Gaps in the health data system identified in the Hiqa report
A range of gaps, including potential confidentiality issues, have been identified in the main health information system used in Ireland to inform the planning, delivery and financing of health care.
A review of the inpatient survey system (HIPE) by the health standards oversight body said issues with governance structures may impact its crucial role in health care planning.
The system collects demographic, clinical and administrative information on discharges and deaths from all acute care hospitals, reporting over 1.7 million inpatient and day case records annually.
HIPE data is used in research, including compiling data on drug and alcohol-related hospitalizations and deaths, and psychiatric admissions.
The Health Information and Quality Authority (Hiqa) undertook the review to assess compliance with information management standards for national health and social care data.
In particular, the review found that there was “no national oversight structure or arrangement in place for the governance, leadership and management of HIPE at a senior level within the HSE”.
Hiqa makes nine recommendations, including that the “necessary provisions” to meet new legal obligations under EU data protection law should be implemented.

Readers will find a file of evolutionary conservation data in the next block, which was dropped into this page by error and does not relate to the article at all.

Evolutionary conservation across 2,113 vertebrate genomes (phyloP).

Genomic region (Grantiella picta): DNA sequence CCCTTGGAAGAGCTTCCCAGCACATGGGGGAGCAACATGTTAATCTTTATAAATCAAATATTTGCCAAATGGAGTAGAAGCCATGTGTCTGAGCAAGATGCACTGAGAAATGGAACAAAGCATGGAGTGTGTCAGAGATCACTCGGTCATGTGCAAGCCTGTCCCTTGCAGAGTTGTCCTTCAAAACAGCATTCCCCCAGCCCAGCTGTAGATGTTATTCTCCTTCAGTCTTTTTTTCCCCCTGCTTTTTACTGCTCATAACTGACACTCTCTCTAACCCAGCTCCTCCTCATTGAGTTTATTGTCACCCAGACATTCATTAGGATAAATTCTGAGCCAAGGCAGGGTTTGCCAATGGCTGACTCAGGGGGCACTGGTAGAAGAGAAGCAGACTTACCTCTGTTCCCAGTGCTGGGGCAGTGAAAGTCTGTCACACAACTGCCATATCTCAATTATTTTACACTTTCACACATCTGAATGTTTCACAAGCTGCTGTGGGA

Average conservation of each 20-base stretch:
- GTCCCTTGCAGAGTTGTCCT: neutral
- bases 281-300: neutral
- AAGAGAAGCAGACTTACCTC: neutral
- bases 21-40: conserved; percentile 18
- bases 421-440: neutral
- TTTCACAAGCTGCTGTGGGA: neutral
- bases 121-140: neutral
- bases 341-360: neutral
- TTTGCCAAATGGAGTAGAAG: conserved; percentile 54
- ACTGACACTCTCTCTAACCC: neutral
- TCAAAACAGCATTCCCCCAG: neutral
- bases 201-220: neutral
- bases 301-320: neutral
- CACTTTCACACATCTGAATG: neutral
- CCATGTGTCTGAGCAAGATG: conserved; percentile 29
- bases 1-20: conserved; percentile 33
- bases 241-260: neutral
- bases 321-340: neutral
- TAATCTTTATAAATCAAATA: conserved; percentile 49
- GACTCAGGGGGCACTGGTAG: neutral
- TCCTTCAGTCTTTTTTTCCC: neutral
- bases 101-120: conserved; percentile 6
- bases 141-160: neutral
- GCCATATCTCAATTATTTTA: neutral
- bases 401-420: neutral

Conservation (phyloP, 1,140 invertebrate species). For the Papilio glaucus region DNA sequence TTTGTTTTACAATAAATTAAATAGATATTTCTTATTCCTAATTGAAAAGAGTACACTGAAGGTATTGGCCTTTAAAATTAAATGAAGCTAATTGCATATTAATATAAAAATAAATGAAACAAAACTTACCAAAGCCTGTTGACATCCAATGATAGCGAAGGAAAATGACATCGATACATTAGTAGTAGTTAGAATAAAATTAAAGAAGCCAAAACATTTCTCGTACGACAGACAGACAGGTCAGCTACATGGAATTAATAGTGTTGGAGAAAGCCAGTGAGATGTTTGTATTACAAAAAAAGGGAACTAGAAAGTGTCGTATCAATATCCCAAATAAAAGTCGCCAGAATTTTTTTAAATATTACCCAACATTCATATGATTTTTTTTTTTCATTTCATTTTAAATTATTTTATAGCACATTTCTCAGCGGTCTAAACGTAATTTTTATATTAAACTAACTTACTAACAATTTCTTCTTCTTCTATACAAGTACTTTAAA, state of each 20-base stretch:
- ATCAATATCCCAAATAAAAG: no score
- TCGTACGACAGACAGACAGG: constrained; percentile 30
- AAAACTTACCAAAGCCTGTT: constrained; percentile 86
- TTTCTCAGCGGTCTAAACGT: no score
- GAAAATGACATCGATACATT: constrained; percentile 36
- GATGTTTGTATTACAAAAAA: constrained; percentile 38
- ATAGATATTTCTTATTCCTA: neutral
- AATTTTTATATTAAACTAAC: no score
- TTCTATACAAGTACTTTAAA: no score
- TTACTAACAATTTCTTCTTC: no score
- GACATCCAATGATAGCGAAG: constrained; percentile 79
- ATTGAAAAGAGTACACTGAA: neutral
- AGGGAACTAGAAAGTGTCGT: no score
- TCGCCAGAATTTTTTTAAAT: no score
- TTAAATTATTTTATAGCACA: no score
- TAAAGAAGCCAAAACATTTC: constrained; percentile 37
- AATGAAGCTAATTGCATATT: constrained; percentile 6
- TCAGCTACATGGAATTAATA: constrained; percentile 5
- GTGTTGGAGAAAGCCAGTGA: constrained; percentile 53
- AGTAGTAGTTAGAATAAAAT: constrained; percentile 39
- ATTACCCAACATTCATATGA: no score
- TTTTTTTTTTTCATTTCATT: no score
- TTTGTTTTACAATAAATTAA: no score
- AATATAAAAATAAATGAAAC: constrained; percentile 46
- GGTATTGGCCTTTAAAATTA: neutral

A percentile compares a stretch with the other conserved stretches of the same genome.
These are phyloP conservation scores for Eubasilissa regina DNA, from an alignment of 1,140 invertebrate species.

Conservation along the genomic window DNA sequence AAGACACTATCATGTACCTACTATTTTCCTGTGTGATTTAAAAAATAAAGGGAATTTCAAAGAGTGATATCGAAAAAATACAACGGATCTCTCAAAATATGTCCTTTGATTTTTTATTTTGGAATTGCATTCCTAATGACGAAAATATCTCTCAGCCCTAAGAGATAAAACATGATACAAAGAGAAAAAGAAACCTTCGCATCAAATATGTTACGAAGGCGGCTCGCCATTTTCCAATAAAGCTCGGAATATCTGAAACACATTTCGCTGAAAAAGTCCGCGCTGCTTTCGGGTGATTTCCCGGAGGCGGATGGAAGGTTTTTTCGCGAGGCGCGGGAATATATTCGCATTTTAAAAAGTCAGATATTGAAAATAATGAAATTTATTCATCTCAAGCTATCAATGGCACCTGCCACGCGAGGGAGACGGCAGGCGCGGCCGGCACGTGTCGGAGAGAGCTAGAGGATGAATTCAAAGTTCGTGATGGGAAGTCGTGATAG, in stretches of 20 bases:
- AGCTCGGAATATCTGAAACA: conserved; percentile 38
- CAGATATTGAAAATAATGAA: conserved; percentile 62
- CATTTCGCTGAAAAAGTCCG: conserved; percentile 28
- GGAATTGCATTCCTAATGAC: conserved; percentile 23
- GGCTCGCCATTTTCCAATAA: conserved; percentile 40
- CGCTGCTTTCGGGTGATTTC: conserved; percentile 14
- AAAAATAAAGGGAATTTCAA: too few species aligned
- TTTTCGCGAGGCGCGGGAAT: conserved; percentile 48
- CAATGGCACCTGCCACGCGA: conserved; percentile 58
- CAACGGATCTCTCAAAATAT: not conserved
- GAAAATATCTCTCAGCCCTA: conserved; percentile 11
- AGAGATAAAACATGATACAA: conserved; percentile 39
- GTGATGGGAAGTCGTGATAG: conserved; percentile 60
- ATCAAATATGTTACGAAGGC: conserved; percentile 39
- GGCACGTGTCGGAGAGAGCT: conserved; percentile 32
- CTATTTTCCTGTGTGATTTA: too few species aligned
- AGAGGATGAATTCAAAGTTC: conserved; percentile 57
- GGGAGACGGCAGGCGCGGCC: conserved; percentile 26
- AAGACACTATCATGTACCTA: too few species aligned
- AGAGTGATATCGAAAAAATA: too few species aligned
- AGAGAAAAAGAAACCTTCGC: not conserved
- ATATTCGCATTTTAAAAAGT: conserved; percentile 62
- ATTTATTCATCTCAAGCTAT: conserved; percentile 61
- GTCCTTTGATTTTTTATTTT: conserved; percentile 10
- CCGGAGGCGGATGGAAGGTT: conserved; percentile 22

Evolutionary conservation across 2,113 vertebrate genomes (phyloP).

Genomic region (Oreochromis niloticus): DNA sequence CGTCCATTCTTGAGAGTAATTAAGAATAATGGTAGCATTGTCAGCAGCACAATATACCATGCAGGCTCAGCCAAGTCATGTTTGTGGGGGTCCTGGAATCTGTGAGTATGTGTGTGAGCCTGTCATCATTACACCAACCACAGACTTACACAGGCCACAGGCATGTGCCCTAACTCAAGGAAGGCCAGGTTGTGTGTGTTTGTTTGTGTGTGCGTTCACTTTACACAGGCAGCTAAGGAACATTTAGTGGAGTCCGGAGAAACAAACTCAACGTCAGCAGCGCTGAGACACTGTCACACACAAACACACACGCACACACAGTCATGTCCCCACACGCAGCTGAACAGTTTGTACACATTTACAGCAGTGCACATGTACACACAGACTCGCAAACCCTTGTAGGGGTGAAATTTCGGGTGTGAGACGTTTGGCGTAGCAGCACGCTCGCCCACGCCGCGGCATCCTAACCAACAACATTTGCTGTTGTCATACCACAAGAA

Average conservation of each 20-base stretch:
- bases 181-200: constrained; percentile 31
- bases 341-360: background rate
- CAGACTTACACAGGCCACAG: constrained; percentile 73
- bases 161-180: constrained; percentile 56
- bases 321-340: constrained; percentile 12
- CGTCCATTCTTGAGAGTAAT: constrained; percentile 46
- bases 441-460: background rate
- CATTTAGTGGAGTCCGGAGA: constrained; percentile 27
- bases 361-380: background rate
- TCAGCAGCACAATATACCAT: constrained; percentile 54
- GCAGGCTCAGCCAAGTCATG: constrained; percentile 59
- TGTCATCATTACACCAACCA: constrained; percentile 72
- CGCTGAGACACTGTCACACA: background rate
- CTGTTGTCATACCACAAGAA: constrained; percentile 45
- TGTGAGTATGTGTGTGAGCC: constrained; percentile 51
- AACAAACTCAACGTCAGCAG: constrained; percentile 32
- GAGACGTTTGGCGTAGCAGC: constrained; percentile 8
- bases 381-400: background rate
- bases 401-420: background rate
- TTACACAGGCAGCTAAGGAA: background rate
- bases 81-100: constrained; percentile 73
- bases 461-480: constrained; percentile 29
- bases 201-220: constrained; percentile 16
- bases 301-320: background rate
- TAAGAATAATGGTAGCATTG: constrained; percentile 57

He added that, as stated in the General Data Protection Regulation, the responsible office within the HSE “should clearly define the circumstances in which it is necessary to request specific consent to use data beyond the purposes for which the data was collected ”.
He said the office should also undertake a review to assess the need for a data protection impact assessment, which was a mandatory requirement, especially in light of “data sharing practices” and the impact of the upcoming introduction of individual health identifiers.
Rachel Flynn, Director of Health Information and Standards at Hiqa, said: “The review revealed gaps in HIPE’s governance structures that could impact its critical role in planning and funding healthcare. health care. To ensure that HIPE can fulfill its essential role, it is important that the HSE implements the nine recommendations made by Hiqa today.
Ms Flynn said adhering to information management standards would improve the quality of national health information and data, “which will ultimately contribute to the provision of safe and reliable health and social care in Ireland”.
HIPE was established as a pilot project in 1969 and rolled out to all public acute care hospitals in the 1970s.
The information system was transferred from the Institute for Economic and Social Research (ESRI) to the HSE in 2014.
Dublin Castlebridge’s data governance consultant Daragh O’Brien said the report should be seen as a “timely warning not only to HIPE, but to a range of other e-health initiatives.”